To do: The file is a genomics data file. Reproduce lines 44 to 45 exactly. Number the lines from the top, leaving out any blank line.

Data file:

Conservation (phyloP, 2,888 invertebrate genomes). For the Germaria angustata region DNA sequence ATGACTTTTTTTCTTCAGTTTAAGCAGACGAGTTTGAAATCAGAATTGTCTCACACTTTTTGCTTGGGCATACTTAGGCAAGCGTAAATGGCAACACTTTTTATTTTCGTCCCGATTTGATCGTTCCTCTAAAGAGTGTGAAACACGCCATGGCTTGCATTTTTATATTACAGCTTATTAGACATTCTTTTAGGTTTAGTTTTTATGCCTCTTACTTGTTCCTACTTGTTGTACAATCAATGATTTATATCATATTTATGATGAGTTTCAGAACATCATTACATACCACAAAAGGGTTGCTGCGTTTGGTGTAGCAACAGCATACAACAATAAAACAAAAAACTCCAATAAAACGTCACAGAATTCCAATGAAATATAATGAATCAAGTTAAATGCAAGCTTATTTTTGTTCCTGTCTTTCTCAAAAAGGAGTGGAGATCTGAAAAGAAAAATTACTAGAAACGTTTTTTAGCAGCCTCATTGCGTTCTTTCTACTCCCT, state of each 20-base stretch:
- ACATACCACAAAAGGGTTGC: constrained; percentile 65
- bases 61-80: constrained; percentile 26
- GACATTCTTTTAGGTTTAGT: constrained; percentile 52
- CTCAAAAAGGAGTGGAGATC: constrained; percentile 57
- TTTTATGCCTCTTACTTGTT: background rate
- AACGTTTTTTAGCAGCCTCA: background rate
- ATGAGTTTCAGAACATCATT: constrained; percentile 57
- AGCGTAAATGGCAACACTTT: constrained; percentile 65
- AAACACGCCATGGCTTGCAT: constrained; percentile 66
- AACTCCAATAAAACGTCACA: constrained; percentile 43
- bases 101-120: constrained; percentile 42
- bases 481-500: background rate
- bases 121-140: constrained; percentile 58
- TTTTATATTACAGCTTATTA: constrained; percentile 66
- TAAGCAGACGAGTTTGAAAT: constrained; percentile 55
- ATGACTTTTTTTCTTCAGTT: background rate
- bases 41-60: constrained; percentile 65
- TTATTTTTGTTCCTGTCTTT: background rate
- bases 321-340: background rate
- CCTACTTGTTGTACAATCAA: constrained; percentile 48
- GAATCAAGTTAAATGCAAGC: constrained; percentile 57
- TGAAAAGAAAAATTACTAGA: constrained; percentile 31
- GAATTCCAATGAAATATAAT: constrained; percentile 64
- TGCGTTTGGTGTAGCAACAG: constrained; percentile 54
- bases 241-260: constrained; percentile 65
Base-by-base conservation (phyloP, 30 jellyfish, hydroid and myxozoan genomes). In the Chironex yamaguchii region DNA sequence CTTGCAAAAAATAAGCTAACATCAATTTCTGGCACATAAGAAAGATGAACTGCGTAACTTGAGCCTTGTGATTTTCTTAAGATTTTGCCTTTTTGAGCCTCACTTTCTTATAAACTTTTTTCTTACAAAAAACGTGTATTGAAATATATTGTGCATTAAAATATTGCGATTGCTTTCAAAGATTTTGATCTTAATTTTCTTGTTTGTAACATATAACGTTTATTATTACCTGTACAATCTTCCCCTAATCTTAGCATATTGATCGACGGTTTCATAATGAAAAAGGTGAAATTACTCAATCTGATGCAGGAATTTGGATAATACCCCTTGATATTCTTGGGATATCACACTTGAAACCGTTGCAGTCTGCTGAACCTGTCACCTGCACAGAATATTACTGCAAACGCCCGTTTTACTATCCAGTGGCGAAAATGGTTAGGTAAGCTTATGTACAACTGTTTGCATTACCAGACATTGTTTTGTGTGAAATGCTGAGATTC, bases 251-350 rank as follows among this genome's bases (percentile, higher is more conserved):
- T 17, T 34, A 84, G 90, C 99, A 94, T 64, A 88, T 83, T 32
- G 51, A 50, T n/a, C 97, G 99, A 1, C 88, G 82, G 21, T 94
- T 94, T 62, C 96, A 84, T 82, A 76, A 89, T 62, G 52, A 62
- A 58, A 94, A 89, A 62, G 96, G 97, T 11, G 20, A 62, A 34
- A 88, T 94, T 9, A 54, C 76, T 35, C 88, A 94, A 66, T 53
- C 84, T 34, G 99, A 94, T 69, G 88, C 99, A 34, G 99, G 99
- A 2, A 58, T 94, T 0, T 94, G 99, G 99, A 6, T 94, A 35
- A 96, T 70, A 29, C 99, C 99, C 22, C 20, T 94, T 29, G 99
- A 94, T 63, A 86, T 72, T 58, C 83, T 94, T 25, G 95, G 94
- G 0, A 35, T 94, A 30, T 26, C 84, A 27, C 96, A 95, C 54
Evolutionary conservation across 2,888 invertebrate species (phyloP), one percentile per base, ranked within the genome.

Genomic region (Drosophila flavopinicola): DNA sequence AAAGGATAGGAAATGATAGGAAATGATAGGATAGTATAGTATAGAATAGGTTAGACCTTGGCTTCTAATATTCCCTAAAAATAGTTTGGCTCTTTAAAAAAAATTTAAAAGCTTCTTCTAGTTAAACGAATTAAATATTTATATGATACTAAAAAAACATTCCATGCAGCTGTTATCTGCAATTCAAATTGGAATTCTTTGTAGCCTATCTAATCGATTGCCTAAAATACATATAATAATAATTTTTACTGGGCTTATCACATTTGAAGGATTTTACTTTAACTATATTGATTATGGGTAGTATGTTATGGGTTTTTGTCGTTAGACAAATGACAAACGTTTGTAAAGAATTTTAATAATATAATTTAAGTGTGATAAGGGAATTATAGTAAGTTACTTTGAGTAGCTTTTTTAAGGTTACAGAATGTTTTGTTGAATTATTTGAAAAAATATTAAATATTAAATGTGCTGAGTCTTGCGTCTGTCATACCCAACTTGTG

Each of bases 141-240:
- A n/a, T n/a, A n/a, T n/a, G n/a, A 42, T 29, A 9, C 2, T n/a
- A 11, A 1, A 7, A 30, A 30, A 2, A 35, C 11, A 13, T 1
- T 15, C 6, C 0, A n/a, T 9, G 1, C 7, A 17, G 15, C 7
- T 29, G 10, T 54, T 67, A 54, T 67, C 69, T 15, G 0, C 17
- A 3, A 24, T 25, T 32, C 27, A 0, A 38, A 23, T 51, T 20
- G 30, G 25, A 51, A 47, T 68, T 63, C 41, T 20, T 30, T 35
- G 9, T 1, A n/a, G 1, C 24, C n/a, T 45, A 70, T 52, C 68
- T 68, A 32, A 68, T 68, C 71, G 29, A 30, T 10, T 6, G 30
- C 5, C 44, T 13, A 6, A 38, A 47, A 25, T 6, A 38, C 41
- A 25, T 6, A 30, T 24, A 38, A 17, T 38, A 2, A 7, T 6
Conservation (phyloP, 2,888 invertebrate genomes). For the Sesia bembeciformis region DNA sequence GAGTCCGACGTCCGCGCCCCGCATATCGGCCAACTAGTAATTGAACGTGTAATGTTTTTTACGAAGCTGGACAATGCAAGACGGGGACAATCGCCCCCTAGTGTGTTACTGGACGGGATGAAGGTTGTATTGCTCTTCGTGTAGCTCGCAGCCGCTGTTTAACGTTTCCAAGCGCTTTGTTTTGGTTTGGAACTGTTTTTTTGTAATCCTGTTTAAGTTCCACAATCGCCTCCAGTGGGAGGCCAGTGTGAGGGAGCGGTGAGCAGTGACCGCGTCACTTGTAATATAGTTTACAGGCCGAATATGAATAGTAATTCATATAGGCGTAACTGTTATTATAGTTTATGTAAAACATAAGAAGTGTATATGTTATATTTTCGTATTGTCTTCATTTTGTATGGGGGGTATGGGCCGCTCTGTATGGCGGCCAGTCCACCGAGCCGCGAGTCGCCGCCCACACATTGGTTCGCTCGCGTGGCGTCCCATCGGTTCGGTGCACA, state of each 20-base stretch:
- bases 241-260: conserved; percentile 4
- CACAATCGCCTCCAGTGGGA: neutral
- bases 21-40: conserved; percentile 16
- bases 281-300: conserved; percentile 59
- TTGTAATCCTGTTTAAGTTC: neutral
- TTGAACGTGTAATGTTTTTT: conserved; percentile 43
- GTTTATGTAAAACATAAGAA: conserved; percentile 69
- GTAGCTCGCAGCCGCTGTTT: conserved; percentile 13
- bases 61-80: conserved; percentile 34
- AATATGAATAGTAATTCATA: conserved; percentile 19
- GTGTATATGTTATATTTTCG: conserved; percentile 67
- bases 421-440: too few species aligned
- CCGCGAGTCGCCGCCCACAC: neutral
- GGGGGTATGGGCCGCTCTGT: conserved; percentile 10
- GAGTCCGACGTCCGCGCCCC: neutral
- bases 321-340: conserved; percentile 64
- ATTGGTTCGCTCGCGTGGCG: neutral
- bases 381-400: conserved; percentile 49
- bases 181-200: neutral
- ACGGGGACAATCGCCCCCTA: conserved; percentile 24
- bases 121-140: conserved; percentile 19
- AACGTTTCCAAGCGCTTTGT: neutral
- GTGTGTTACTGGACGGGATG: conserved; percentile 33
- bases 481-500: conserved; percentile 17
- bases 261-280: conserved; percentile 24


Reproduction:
- T 29, G 10, T 54, T 67, A 54, T 67, C 69, T 15, G 0, C 17
- A 3, A 24, T 25, T 32, C 27, A 0, A 38, A 23, T 51, T 20